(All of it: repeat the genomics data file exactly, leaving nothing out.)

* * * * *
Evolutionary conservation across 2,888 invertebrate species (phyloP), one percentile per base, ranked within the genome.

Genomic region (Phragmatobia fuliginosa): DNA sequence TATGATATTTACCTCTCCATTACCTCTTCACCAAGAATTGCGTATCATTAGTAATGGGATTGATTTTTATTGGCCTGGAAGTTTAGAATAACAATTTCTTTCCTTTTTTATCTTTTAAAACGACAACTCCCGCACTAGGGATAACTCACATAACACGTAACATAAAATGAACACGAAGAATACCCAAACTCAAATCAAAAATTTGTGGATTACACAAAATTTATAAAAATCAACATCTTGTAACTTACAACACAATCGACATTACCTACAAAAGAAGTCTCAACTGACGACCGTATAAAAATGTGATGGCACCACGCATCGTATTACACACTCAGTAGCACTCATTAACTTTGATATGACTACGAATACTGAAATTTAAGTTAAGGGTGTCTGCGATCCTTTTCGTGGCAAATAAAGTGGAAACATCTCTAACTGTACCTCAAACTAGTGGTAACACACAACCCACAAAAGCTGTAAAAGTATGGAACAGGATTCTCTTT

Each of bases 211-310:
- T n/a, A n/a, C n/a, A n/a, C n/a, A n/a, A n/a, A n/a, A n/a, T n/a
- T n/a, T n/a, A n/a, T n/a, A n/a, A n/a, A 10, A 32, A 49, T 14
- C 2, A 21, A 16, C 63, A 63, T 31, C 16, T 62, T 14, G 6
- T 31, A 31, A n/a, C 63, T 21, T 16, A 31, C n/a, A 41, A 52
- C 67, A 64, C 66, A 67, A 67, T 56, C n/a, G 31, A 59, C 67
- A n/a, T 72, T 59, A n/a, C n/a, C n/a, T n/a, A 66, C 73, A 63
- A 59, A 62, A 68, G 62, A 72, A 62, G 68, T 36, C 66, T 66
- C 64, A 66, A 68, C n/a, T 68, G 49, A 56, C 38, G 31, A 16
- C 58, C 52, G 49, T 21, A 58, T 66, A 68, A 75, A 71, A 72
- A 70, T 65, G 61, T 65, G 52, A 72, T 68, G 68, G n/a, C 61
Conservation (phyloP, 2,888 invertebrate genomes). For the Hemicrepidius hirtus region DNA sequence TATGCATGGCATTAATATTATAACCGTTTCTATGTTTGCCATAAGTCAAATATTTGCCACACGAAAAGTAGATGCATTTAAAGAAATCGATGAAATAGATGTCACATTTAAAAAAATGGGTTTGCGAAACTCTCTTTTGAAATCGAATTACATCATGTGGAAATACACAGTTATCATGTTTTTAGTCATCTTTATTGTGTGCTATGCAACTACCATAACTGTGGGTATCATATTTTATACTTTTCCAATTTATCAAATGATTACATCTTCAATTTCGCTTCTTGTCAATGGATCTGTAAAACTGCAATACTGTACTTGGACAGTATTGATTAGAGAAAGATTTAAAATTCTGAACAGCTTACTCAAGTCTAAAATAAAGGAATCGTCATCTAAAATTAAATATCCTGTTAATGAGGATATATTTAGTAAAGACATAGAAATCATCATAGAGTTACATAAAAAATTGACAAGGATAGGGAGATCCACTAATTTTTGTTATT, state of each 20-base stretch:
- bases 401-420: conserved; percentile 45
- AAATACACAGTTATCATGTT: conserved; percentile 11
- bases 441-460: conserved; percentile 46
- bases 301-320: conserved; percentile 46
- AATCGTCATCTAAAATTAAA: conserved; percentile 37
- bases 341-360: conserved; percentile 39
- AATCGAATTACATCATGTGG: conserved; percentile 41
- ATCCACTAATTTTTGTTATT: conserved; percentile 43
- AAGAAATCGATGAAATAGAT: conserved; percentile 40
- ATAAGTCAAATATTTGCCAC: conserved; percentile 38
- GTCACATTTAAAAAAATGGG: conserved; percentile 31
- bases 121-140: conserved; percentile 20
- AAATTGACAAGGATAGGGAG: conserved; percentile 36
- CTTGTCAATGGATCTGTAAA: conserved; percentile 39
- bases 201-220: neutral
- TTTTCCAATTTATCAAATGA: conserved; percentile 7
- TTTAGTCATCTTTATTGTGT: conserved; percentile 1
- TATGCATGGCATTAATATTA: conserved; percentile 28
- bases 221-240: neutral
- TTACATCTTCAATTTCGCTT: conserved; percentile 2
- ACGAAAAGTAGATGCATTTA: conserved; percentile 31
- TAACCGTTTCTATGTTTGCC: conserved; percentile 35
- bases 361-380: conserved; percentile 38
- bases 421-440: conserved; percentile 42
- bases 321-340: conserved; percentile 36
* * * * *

Evolutionary conservation across 2,888 invertebrate species (phyloP), one percentile per base, ranked within the genome.

Genomic region (Phragmatobia fuliginosa): DNA sequence TATGATATTTACCTCTCCATTACCTCTTCACCAAGAATTGCGTATCATTAGTAATGGGATTGATTTTTATTGGCCTGGAAGTTTAGAATAACAATTTCTTTCCTTTTTTATCTTTTAAAACGACAACTCCCGCACTAGGGATAACTCACATAACACGTAACATAAAATGAACACGAAGAATACCCAAACTCAAATCAAAAATTTGTGGATTACACAAAATTTATAAAAATCAACATCTTGTAACTTACAACACAATCGACATTACCTACAAAAGAAGTCTCAACTGACGACCGTATAAAAATGTGATGGCACCACGCATCGTATTACACACTCAGTAGCACTCATTAACTTTGATATGACTACGAATACTGAAATTTAAGTTAAGGGTGTCTGCGATCCTTTTCGTGGCAAATAAAGTGGAAACATCTCTAACTGTACCTCAAACTAGTGGTAACACACAACCCACAAAAGCTGTAAAAGTATGGAACAGGATTCTCTTT

Each of bases 211-310:
- T n/a, A n/a, C n/a, A n/a, C n/a, A n/a, A n/a, A n/a, A n/a, T n/a
- T n/a, T n/a, A n/a, T n/a, A n/a, A n/a, A 10, A 32, A 49, T 14
- C 2, A 21, A 16, C 63, A 63, T 31, C 16, T 62, T 14, G 6
- T 31, A 31, A n/a, C 63, T 21, T 16, A 31, C n/a, A 41, A 52
- C 67, A 64, C 66, A 67, A 67, T 56, C n/a, G 31, A 59, C 67
- A n/a, T 72, T 59, A n/a, C n/a, C n/a, T n/a, A 66, C 73, A 63
- A 59, A 62, A 68, G 62, A 72, A 62, G 68, T 36, C 66, T 66
- C 64, A 66, A 68, C n/a, T 68, G 49, A 56, C 38, G 31, A 16
- C 58, C 52, G 49, T 21, A 58, T 66, A 68, A 75, A 71, A 72
- A 70, T 65, G 61, T 65, G 52, A 72, T 68, G 68, G n/a, C 61
Conservation (phyloP, 2,888 invertebrate genomes). For the Hemicrepidius hirtus region DNA sequence TATGCATGGCATTAATATTATAACCGTTTCTATGTTTGCCATAAGTCAAATATTTGCCACACGAAAAGTAGATGCATTTAAAGAAATCGATGAAATAGATGTCACATTTAAAAAAATGGGTTTGCGAAACTCTCTTTTGAAATCGAATTACATCATGTGGAAATACACAGTTATCATGTTTTTAGTCATCTTTATTGTGTGCTATGCAACTACCATAACTGTGGGTATCATATTTTATACTTTTCCAATTTATCAAATGATTACATCTTCAATTTCGCTTCTTGTCAATGGATCTGTAAAACTGCAATACTGTACTTGGACAGTATTGATTAGAGAAAGATTTAAAATTCTGAACAGCTTACTCAAGTCTAAAATAAAGGAATCGTCATCTAAAATTAAATATCCTGTTAATGAGGATATATTTAGTAAAGACATAGAAATCATCATAGAGTTACATAAAAAATTGACAAGGATAGGGAGATCCACTAATTTTTGTTATT, state of each 20-base stretch:
- bases 401-420: conserved; percentile 45
- AAATACACAGTTATCATGTT: conserved; percentile 11
- bases 441-460: conserved; percentile 46
- bases 301-320: conserved; percentile 46
- AATCGTCATCTAAAATTAAA: conserved; percentile 37
- bases 341-360: conserved; percentile 39
- AATCGAATTACATCATGTGG: conserved; percentile 41
- ATCCACTAATTTTTGTTATT: conserved; percentile 43
- AAGAAATCGATGAAATAGAT: conserved; percentile 40
- ATAAGTCAAATATTTGCCAC: conserved; percentile 38
- GTCACATTTAAAAAAATGGG: conserved; percentile 31
- bases 121-140: conserved; percentile 20
- AAATTGACAAGGATAGGGAG: conserved; percentile 36
- CTTGTCAATGGATCTGTAAA: conserved; percentile 39
- bases 201-220: neutral
- TTTTCCAATTTATCAAATGA: conserved; percentile 7
- TTTAGTCATCTTTATTGTGT: conserved; percentile 1
- TATGCATGGCATTAATATTA: conserved; percentile 28
- bases 221-240: neutral
- TTACATCTTCAATTTCGCTT: conserved; percentile 2
- ACGAAAAGTAGATGCATTTA: conserved; percentile 31
- TAACCGTTTCTATGTTTGCC: conserved; percentile 35
- bases 361-380: conserved; percentile 38
- bases 421-440: conserved; percentile 42
- bases 321-340: conserved; percentile 36